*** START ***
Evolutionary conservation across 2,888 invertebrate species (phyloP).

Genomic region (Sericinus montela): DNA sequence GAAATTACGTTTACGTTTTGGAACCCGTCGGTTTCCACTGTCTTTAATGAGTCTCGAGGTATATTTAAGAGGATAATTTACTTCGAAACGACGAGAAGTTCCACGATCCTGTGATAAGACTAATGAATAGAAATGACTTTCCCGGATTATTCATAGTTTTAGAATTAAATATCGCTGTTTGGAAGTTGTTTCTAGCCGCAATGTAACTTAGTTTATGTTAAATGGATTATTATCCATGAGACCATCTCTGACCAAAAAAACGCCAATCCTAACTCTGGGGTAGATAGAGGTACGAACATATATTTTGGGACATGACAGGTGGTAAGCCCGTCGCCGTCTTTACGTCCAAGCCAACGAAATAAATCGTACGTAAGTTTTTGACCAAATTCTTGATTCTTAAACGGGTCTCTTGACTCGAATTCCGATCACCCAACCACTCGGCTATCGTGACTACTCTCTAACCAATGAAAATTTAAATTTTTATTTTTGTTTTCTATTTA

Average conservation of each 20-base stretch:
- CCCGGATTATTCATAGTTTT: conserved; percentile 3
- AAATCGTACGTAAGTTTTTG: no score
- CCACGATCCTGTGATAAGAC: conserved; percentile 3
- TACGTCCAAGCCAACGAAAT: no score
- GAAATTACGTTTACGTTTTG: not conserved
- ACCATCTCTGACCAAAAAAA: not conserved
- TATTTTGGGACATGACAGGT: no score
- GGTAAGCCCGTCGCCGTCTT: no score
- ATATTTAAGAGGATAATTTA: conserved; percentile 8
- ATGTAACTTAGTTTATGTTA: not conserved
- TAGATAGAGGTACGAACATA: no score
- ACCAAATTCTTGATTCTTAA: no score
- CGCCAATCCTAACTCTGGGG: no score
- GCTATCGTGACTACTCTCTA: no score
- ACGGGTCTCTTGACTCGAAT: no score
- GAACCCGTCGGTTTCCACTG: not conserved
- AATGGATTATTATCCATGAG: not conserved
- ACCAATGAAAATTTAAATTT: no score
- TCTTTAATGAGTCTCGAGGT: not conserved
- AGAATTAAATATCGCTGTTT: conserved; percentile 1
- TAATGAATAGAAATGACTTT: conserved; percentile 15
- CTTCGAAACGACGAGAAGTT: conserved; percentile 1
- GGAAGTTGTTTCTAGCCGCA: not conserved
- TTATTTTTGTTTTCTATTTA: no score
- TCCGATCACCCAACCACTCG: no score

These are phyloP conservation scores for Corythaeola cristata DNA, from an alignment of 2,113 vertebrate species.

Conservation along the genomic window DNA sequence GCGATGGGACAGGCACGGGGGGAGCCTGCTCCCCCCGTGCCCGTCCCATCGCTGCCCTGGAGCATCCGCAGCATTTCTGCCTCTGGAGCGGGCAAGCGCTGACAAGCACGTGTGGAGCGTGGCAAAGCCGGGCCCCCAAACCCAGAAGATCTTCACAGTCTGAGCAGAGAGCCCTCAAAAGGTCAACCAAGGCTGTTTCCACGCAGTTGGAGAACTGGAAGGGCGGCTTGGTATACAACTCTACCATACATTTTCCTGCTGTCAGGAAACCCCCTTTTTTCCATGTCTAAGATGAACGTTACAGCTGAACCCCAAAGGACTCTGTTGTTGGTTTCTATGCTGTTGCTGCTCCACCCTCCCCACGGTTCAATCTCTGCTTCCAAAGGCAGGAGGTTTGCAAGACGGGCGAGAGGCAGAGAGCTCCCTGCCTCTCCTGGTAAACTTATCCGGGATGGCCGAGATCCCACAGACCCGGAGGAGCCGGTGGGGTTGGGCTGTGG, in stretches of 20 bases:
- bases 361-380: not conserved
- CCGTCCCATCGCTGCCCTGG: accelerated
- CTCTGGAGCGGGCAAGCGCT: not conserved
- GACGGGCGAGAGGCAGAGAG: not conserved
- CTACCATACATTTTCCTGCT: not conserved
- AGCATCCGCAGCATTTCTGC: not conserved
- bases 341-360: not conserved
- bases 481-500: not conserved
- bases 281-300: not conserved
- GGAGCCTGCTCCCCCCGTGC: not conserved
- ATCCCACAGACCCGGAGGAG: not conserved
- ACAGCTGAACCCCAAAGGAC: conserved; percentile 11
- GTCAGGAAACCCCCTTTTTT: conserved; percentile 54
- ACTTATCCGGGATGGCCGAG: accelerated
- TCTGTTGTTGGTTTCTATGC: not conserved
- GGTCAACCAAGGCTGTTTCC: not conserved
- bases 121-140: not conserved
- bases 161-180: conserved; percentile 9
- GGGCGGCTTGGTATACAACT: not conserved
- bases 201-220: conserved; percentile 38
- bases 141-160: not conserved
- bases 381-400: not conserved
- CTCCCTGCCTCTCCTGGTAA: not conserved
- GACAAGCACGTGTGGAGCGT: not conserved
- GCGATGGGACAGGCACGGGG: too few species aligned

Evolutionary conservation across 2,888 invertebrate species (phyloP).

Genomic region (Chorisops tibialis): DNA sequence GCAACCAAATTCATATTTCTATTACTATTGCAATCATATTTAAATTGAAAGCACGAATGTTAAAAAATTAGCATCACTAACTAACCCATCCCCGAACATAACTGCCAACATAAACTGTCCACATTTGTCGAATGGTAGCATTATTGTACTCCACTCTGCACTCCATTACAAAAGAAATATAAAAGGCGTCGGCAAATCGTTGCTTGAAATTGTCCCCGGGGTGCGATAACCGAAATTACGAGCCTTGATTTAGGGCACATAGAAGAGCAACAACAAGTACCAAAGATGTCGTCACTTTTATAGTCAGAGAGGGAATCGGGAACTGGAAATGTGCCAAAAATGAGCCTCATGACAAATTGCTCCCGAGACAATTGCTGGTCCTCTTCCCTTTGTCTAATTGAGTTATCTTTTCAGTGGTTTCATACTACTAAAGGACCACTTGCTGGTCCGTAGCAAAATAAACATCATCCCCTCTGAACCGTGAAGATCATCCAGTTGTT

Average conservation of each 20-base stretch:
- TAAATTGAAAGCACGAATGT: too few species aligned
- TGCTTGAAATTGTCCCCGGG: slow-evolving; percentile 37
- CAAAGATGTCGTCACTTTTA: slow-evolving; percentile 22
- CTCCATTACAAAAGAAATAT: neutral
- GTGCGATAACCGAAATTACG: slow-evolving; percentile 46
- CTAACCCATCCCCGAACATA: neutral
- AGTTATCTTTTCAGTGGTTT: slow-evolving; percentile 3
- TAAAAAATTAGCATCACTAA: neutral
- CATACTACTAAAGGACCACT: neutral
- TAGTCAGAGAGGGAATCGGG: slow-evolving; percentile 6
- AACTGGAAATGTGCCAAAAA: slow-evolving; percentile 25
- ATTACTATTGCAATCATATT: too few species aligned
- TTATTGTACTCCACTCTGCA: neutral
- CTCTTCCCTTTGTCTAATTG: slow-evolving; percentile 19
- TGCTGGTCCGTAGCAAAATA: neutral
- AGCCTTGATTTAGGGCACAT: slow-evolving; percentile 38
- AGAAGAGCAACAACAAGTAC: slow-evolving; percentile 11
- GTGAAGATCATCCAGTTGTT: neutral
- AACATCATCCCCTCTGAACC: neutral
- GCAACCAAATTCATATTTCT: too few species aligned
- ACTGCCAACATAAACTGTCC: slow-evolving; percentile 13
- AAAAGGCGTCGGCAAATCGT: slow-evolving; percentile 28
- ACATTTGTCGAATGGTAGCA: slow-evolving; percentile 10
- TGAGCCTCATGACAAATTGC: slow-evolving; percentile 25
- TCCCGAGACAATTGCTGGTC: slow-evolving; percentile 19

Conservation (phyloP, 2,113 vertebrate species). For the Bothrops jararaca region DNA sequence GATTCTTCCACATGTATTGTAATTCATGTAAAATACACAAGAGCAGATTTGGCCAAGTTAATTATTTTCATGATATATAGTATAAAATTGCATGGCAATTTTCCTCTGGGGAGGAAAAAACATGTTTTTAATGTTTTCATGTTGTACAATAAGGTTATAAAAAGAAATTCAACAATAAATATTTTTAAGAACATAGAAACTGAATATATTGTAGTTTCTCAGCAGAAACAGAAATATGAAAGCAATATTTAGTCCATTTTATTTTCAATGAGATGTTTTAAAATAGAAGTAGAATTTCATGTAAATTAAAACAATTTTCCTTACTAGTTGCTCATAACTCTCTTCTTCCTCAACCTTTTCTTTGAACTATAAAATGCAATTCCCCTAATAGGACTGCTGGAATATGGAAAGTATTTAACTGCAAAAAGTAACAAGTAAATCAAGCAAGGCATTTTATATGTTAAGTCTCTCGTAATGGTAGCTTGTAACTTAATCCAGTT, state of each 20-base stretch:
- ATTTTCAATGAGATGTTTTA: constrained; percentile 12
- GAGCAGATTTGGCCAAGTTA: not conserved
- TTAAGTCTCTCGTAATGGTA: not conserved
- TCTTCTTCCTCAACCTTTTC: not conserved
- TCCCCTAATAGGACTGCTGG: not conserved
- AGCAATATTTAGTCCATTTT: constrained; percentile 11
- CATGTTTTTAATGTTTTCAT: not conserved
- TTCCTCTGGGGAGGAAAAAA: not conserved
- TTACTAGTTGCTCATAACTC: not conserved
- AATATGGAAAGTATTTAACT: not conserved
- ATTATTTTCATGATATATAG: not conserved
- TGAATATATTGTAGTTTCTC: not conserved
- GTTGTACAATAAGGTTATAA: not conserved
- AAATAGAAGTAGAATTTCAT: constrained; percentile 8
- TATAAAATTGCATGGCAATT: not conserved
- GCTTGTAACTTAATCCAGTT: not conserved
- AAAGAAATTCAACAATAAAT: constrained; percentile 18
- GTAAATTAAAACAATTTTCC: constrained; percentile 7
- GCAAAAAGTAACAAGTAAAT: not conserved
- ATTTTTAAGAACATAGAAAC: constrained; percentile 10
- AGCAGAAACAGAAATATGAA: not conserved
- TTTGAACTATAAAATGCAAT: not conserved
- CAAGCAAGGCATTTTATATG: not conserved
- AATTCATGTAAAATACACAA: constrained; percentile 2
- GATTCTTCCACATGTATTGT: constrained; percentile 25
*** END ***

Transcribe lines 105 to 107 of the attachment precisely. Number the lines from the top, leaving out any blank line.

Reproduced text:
- AGCAGAAACAGAAATATGAA: not conserved
- TTTGAACTATAAAATGCAAT: not conserved
- CAAGCAAGGCATTTTATATG: not conserved